Not only were the associations rewarding, but also the problem of turning copy into print. Legibility is first, of course, but not enough. The real problem is readability. How the pages are to be held and opened, how comfortable the size and shape of the type, how optically arranged the words and spaces, how illustrations blend with the type and certainly how they set up the text, how color is controlled, what materials are available, even how weight and shape of the finished piece fit the postal regulations.

Then there is the work of the hands in the shop, as for example, copy fitting, word spacing, watching the nicks, makeready, precision of register, ink control, feeding quickly and accurately. There is a starter!

The insurance tables give me another decade, and I will continue to try printing good writing in good style. Style is "good" in many ways. In building a typographic library and a collection of "press" books, I am quite aware of how many and varied are the "clickers" past and present. Much to learn, much to attempt, never an absolute.

I could hope no better joy for a friend than a personal press.

 

A Sumac Press Checklist

NOTE. This list is drawn from six fascicles called Press Preterite appearing at irregular intervals. Some stylistic variations remain to suggest the passage of years. Sizes (12mo, 8vo, etc.) are impressionistic, not bibliographic. All items are first issues; therefore no issue "points."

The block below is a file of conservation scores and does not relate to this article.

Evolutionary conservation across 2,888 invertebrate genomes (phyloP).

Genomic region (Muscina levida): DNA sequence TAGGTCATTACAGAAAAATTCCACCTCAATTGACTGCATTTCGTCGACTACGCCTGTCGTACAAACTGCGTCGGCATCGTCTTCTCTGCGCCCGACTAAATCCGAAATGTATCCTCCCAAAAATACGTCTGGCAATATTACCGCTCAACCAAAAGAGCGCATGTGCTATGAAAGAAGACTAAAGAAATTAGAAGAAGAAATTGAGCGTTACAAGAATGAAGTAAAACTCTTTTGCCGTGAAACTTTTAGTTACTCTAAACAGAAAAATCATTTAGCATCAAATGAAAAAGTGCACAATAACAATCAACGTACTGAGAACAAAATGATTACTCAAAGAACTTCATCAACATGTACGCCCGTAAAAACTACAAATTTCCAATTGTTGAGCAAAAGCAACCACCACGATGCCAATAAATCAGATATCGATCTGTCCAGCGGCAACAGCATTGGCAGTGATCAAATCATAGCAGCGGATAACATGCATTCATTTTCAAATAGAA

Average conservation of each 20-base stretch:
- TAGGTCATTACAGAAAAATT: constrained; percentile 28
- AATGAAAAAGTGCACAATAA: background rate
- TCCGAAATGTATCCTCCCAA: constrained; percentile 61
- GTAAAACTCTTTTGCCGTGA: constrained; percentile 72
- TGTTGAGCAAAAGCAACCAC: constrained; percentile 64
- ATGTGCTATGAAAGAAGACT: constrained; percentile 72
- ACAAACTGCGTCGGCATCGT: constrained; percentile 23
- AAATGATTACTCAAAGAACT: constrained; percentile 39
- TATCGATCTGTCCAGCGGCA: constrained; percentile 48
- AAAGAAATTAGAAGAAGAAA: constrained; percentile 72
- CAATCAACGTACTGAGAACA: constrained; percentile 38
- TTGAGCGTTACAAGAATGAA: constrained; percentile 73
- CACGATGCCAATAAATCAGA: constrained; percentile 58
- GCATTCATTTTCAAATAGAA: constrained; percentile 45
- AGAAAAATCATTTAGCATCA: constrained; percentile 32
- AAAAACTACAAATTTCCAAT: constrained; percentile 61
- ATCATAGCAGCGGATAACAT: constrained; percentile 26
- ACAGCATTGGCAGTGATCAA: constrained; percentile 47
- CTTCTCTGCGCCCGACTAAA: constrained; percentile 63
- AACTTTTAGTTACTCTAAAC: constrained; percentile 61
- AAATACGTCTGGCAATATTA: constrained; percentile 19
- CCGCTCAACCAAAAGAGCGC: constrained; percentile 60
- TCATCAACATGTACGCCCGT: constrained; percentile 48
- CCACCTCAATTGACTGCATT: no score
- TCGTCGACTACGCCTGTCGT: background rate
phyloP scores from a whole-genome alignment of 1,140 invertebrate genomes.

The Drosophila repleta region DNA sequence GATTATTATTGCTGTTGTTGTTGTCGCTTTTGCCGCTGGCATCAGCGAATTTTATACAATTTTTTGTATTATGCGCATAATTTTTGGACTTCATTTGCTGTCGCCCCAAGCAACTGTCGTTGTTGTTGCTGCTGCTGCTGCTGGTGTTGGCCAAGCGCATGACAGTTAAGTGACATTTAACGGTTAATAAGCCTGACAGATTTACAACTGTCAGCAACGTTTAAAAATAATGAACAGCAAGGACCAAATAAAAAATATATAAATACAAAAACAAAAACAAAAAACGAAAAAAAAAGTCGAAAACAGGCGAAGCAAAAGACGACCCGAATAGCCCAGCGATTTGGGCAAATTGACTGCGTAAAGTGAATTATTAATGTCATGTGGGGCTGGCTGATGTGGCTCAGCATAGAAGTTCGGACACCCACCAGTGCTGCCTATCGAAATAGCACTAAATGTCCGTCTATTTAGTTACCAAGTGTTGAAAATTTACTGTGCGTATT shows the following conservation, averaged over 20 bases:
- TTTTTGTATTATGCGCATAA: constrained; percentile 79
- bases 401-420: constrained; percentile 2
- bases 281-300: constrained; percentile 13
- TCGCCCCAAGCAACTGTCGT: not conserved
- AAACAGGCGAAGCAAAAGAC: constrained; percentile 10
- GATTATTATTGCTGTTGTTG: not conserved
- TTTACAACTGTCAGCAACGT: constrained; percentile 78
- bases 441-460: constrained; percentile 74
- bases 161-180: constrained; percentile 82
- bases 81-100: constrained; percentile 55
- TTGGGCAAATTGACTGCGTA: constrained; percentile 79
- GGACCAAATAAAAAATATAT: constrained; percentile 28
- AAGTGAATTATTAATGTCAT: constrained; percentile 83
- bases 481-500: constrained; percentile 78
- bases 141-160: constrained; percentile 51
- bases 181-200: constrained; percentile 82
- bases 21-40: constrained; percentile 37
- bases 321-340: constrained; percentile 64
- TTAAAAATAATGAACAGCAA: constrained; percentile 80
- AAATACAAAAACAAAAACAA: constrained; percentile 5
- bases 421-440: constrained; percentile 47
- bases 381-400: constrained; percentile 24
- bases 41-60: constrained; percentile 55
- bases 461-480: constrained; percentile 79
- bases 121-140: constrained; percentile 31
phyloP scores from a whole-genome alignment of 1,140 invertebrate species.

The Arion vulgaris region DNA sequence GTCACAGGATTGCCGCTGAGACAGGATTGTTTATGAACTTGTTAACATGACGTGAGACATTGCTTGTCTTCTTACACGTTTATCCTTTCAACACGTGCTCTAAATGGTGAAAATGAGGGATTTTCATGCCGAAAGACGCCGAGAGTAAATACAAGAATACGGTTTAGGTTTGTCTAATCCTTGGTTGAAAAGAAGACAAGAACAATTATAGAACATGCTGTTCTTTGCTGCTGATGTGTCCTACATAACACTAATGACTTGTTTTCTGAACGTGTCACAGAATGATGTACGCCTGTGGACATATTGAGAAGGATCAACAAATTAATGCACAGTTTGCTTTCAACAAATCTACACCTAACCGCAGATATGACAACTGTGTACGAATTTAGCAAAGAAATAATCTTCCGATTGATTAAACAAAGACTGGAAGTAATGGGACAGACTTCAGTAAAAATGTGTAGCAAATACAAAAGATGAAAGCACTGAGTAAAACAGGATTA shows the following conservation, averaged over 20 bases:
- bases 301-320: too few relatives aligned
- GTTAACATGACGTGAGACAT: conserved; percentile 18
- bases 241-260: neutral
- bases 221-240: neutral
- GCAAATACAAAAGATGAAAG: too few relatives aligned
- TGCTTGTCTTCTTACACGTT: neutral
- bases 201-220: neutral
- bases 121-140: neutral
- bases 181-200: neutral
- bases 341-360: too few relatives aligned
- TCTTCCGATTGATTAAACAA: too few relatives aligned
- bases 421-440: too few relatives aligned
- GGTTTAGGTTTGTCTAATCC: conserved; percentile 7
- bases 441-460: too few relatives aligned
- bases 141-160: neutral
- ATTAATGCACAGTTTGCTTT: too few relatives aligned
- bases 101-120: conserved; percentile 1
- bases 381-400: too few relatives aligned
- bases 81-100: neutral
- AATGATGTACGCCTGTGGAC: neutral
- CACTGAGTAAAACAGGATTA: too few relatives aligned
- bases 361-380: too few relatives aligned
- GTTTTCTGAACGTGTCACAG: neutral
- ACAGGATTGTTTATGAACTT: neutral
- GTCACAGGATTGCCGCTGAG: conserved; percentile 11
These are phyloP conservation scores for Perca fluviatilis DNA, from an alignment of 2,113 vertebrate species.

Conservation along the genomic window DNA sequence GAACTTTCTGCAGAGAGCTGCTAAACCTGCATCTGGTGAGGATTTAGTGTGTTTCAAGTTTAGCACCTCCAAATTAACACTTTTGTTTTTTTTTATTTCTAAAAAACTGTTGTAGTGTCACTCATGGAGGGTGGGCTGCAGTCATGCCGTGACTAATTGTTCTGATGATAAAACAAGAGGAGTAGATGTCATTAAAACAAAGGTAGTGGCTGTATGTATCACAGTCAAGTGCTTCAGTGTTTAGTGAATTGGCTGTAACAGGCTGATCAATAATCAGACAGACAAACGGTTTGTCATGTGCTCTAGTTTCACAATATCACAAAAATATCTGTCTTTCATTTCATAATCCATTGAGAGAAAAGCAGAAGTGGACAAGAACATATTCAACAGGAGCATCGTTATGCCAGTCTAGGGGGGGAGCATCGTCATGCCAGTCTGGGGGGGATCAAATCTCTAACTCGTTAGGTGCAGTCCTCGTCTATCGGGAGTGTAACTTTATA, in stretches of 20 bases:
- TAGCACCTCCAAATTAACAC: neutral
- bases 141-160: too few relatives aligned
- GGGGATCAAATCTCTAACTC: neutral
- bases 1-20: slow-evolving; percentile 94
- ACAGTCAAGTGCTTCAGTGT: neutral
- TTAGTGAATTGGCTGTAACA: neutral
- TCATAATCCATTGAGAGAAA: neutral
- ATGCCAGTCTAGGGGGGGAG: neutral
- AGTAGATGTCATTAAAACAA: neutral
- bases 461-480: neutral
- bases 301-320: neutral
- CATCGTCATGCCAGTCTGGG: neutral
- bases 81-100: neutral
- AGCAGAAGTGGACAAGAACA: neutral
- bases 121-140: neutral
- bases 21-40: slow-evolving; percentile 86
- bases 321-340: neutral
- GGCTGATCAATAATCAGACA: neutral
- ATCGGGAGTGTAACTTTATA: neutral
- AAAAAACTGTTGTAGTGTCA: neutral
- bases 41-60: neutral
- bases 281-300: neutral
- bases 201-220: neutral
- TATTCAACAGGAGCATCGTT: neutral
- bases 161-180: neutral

1916-29

1. A Little Information, a magazine edited by Richardson Rome and E. G. W. 1916. Five numbers. 16mo, 64 pages.

2. Latin Vocabulary, edited by Florence Fish. 1920. 12mo, 20 pages, wrapper. 100 copies privately printed.

3. A Christmas Carol, the first written on English soil. 1928. 16mo, 8 pages, wrapper. 100 copies for friends.

4. An Enigma, taken from the Gentleman's Journal of 1692. 1929. Small leaflet. 80 copies for pipe smokers.

5. Pulvis et Umbra, by Robert Louis Stevenson. 1929. 32mo, 64 pages, paper boards. 80 copies "for the fun of it."

6. Philobiblon Extracts. Nine bookplates. 1929. About 50 copies each.

7. Very Small Books, by E. G. W. 1929. 64mo, 8 pages, accordion pleat binding. 50 copies. Alleluia!

8. Wolcom! Yol. An old carol. 1929. 16mo, 4 pages, French fold wrapper. 80 copies.

 

1930-1939

9. Senecan Boatsong, by Arthur E. DuBois. 1930. 16mo, 4 pages, wrapper. 54 copies for the author's discomfiture.

10. Gutenberg Bible Leaf. A two-page facsimile of an original in the library of E. G. W. 1930. Folio, 4 pages. 300 copies. (Printed by Harrison and Smith.)

11. Success in Life, a passage from Walter Pater. 1930. 16mo, 4 pages, wrapper. 150 copies.